Embellished with the now ubiquitous grayscale illustrations, Duncan’s book is, naturally, equipped with a first-class apparatus, an intriguing table of contents, extensive endnotes, and of course probably the best index that a book ever had. 

You don’t have to be a book historian, or even interested in book history to enjoy this book. It is a truly delightful read for all those who love reading and who have an open and inquiring mind.

[1] I find it a fascinating etymological fact that the English word book comes from the German Buch, which derives from Buche the German for beech tree as German books were originally written on sheets of beech wood.

[2] Prices will of course vary, depending on where you buy a copy


Filed under Book History, Book Reviews

3 responses to “Finding things in books

  1. rtpoe

    Comments on the book, mine:
    …Finding it in the “New Arrivals” section at the library, 13
    …General agreement with The Renaissance Mathematicus, 15
    …Notes on the use of an index as a way to criticize a rival, 22
    …Recommendation to those who would enjoy a fascinating look at something seen as mundane, 27
    …Schickele, no reference to the index in “The Definitive Biography of P.D.Q. Bach” by Professor Peter, 28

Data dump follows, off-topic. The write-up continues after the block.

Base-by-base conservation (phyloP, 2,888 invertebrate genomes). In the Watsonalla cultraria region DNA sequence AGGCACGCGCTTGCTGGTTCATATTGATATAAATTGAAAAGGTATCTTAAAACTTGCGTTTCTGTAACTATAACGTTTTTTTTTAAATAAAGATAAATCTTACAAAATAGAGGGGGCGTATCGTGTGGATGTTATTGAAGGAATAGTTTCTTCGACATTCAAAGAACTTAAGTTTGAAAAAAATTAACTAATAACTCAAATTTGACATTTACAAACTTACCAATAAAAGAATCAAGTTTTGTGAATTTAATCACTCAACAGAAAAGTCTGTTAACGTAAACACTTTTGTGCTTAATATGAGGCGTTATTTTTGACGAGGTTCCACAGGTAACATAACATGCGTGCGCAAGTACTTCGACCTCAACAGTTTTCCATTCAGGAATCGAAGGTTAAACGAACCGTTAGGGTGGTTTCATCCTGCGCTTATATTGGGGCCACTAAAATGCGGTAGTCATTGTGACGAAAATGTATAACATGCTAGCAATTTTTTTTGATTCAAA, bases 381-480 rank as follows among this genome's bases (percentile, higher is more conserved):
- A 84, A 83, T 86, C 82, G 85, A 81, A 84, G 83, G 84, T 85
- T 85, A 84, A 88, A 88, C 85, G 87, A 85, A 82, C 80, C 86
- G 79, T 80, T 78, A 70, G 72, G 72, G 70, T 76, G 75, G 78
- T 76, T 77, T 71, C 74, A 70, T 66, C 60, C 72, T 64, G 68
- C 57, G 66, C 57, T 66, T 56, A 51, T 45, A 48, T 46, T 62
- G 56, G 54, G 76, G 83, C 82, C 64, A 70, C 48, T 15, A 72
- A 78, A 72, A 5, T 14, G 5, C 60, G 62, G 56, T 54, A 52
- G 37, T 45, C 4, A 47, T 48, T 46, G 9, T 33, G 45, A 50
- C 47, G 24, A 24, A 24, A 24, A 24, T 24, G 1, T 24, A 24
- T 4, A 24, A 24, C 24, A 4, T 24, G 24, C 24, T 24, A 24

Inability to resist making my comments in the style of an index, 29-259
    Making sure I did this in proper alphabetical order, 260

  2. Jim Harrison

    When I was in the publishing business, one of our authors pulled off an index joke in an astronomy textbook. A friend of his nagged him to mention him in the book so in the index on page 472 we read Joseph Smith 472. At least in my experience, which is considerable, scientific humor is largely made up of dad jokes like this.

    • Back in 1973 Robert L Weber edited a book of scientific humour, titled A Random Walk in Science, followed in 1982 by More Random Walks in Science, both remarkably free of ‘dad jokes’. Obviously, since then the standard of scientific humour has slipped drastically.

Leave a Reply

Fill in your details below or click an icon to log in: Logo

You are commenting using your account. Log Out /  Change )

Twitter picture

You are commenting using your Twitter account. Log Out /  Change )

Facebook photo

You are commenting using your Facebook account. Log Out /  Change )

Connecting to %s